Many minority women are skeptical of others to believe that their experiences are valid. This means that they may be reluctant to tell their business stories, concerns, and questions to others. Having a safe space to speak about life in the business world and advocate for changes can help others understand the challenges and obstacles faced by women of color. 4. A network of support. The support provided by a community can help minority women navigate difficult situations and be more empowered as they work to achieve success. When members support each other and share their experiences, they gain the support and encouragement needed to become more successful.
If we can build round tables discussions centered around building and scaling a women owned business, we could pass tribal knowledge down for generations to come.
These women have already dealt with these issues, so they are familiar with the practical, realistic solutions. As a result, they can also offer advice that isn't gendered or ideological. For example, an entrepreneur might be concerned about the limited amount of time she spends with her children. Another woman could suggest that she have a weekly date night with her spouse or plan a spontaneous day trip with her friends. Both have valid concerns. But by joining together, they can take charge of the problem and fix it together. By building a community of minority women, we also create an environment where solutions to common business issues are possible. It takes commitment, but it's often the best option. 5. Taking the long view.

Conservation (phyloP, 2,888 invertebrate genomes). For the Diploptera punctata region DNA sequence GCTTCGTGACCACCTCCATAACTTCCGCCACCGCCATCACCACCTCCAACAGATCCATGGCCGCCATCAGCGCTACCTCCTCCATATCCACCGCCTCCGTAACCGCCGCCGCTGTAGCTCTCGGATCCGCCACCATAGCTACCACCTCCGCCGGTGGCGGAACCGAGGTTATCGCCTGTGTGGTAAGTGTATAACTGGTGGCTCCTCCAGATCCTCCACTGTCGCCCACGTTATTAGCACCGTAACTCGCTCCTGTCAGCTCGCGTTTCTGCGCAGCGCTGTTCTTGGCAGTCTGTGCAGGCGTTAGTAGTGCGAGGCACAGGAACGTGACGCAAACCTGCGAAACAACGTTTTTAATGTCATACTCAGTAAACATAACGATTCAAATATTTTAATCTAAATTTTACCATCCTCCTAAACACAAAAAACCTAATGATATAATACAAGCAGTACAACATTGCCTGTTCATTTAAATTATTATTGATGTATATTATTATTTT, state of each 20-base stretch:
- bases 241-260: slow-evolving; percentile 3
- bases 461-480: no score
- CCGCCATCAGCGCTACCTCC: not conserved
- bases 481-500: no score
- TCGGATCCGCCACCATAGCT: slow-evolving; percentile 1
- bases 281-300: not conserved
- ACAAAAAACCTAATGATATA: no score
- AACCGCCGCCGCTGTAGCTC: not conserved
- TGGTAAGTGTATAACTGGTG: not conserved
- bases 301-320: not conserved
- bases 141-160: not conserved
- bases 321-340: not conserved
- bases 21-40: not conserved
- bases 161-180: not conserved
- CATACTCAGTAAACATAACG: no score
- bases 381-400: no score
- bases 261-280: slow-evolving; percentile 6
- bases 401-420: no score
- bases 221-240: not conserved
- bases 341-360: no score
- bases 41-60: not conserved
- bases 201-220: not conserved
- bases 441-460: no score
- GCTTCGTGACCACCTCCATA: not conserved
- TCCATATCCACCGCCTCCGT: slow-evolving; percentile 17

One of the reasons women are underrepresented in business is that a majority of women are under-educated. The U.S. Education Department estimates that women are 3.7 times more likely to drop out of school compared to men. Despite being educated, women are less likely than men to go to college, and are less likely to earn advanced degrees. This is a problem that can affect minority women who are less likely to be employed in white-collar jobs. Women in non-white-collar professions face similar challenges. Women often face a scarcity of knowledge, skills, and experience, which can make the journey to an executive-level role even more difficult. Research shows that women spend 30% less time on math and 26% less time on science than men.